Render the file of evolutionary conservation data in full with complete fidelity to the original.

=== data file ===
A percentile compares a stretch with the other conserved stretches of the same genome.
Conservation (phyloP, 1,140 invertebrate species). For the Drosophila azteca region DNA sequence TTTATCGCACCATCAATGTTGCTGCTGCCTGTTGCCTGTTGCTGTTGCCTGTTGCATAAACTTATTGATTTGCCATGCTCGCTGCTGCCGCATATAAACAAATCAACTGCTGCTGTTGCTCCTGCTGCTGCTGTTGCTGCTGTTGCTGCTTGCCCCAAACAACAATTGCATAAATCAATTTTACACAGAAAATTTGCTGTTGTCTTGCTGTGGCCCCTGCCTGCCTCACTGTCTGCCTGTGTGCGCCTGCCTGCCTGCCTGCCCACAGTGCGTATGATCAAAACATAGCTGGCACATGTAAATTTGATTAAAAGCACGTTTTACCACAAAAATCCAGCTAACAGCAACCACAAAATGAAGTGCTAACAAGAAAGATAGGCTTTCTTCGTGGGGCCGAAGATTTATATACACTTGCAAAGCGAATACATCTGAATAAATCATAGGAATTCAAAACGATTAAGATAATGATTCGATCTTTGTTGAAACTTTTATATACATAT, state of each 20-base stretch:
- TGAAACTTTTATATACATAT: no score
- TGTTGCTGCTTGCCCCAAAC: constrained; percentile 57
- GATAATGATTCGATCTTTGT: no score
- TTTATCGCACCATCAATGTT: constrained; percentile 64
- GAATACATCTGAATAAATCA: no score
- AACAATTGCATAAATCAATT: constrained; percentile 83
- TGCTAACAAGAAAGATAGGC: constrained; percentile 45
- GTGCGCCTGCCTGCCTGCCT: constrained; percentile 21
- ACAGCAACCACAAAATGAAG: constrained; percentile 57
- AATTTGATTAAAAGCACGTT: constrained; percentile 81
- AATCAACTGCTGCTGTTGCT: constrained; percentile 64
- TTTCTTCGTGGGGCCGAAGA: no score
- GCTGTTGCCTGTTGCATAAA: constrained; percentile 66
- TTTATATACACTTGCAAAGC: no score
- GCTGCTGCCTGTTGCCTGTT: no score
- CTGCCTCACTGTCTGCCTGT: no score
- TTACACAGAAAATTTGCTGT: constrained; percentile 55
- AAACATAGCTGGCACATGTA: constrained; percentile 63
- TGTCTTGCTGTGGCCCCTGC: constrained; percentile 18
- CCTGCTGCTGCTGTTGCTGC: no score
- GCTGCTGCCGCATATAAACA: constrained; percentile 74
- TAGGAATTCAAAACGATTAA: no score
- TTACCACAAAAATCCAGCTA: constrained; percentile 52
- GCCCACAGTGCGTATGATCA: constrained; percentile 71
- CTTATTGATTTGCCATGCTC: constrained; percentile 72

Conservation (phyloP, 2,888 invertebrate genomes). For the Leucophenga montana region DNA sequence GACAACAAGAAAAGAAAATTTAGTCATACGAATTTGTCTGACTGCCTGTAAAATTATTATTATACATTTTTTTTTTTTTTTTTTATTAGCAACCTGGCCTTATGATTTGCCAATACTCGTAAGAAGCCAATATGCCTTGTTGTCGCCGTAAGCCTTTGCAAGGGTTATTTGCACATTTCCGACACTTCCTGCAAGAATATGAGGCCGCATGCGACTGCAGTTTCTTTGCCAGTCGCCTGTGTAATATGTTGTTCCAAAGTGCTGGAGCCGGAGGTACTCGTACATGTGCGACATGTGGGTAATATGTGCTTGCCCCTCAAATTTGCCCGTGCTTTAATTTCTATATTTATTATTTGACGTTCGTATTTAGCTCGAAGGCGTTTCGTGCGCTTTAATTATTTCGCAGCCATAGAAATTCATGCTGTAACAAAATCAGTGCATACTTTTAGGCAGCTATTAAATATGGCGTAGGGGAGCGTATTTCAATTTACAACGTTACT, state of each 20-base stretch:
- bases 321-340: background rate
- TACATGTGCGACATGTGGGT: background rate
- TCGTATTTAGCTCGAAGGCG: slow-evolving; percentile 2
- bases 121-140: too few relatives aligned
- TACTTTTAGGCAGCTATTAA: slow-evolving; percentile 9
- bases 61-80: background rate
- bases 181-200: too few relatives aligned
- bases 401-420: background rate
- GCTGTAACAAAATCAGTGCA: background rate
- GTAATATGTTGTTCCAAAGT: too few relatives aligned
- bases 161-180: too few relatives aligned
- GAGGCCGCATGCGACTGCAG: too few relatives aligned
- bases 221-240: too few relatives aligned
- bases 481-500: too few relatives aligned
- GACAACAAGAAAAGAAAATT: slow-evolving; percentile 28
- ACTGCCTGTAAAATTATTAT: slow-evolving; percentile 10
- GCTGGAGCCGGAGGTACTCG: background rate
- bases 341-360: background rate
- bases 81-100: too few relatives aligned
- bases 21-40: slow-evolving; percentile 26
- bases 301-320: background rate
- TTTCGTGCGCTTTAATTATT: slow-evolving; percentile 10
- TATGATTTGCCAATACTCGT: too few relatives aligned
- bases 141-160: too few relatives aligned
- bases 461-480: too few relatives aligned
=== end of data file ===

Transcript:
A percentile compares a stretch with the other conserved stretches of the same genome.
Conservation (phyloP, 1,140 invertebrate species). For the Drosophila azteca region DNA sequence TTTATCGCACCATCAATGTTGCTGCTGCCTGTTGCCTGTTGCTGTTGCCTGTTGCATAAACTTATTGATTTGCCATGCTCGCTGCTGCCGCATATAAACAAATCAACTGCTGCTGTTGCTCCTGCTGCTGCTGTTGCTGCTGTTGCTGCTTGCCCCAAACAACAATTGCATAAATCAATTTTACACAGAAAATTTGCTGTTGTCTTGCTGTGGCCCCTGCCTGCCTCACTGTCTGCCTGTGTGCGCCTGCCTGCCTGCCTGCCCACAGTGCGTATGATCAAAACATAGCTGGCACATGTAAATTTGATTAAAAGCACGTTTTACCACAAAAATCCAGCTAACAGCAACCACAAAATGAAGTGCTAACAAGAAAGATAGGCTTTCTTCGTGGGGCCGAAGATTTATATACACTTGCAAAGCGAATACATCTGAATAAATCATAGGAATTCAAAACGATTAAGATAATGATTCGATCTTTGTTGAAACTTTTATATACATAT, state of each 20-base stretch:
- TGAAACTTTTATATACATAT: no score
- TGTTGCTGCTTGCCCCAAAC: constrained; percentile 57
- GATAATGATTCGATCTTTGT: no score
- TTTATCGCACCATCAATGTT: constrained; percentile 64
- GAATACATCTGAATAAATCA: no score
- AACAATTGCATAAATCAATT: constrained; percentile 83
- TGCTAACAAGAAAGATAGGC: constrained; percentile 45
- GTGCGCCTGCCTGCCTGCCT: constrained; percentile 21
- ACAGCAACCACAAAATGAAG: constrained; percentile 57
- AATTTGATTAAAAGCACGTT: constrained; percentile 81
- AATCAACTGCTGCTGTTGCT: constrained; percentile 64
- TTTCTTCGTGGGGCCGAAGA: no score
- GCTGTTGCCTGTTGCATAAA: constrained; percentile 66
- TTTATATACACTTGCAAAGC: no score
- GCTGCTGCCTGTTGCCTGTT: no score
- CTGCCTCACTGTCTGCCTGT: no score
- TTACACAGAAAATTTGCTGT: constrained; percentile 55
- AAACATAGCTGGCACATGTA: constrained; percentile 63
- TGTCTTGCTGTGGCCCCTGC: constrained; percentile 18
- CCTGCTGCTGCTGTTGCTGC: no score
- GCTGCTGCCGCATATAAACA: constrained; percentile 74
- TAGGAATTCAAAACGATTAA: no score
- TTACCACAAAAATCCAGCTA: constrained; percentile 52
- GCCCACAGTGCGTATGATCA: constrained; percentile 71
- CTTATTGATTTGCCATGCTC: constrained; percentile 72

Conservation (phyloP, 2,888 invertebrate genomes). For the Leucophenga montana region DNA sequence GACAACAAGAAAAGAAAATTTAGTCATACGAATTTGTCTGACTGCCTGTAAAATTATTATTATACATTTTTTTTTTTTTTTTTTATTAGCAACCTGGCCTTATGATTTGCCAATACTCGTAAGAAGCCAATATGCCTTGTTGTCGCCGTAAGCCTTTGCAAGGGTTATTTGCACATTTCCGACACTTCCTGCAAGAATATGAGGCCGCATGCGACTGCAGTTTCTTTGCCAGTCGCCTGTGTAATATGTTGTTCCAAAGTGCTGGAGCCGGAGGTACTCGTACATGTGCGACATGTGGGTAATATGTGCTTGCCCCTCAAATTTGCCCGTGCTTTAATTTCTATATTTATTATTTGACGTTCGTATTTAGCTCGAAGGCGTTTCGTGCGCTTTAATTATTTCGCAGCCATAGAAATTCATGCTGTAACAAAATCAGTGCATACTTTTAGGCAGCTATTAAATATGGCGTAGGGGAGCGTATTTCAATTTACAACGTTACT, state of each 20-base stretch:
- bases 321-340: background rate
- TACATGTGCGACATGTGGGT: background rate
- TCGTATTTAGCTCGAAGGCG: slow-evolving; percentile 2
- bases 121-140: too few relatives aligned
- TACTTTTAGGCAGCTATTAA: slow-evolving; percentile 9
- bases 61-80: background rate
- bases 181-200: too few relatives aligned
- bases 401-420: background rate
- GCTGTAACAAAATCAGTGCA: background rate
- GTAATATGTTGTTCCAAAGT: too few relatives aligned
- bases 161-180: too few relatives aligned
- GAGGCCGCATGCGACTGCAG: too few relatives aligned
- bases 221-240: too few relatives aligned
- bases 481-500: too few relatives aligned
- GACAACAAGAAAAGAAAATT: slow-evolving; percentile 28
- ACTGCCTGTAAAATTATTAT: slow-evolving; percentile 10
- GCTGGAGCCGGAGGTACTCG: background rate
- bases 341-360: background rate
- bases 81-100: too few relatives aligned
- bases 21-40: slow-evolving; percentile 26
- bases 301-320: background rate
- TTTCGTGCGCTTTAATTATT: slow-evolving; percentile 10
- TATGATTTGCCAATACTCGT: too few relatives aligned
- bases 141-160: too few relatives aligned
- bases 461-480: too few relatives aligned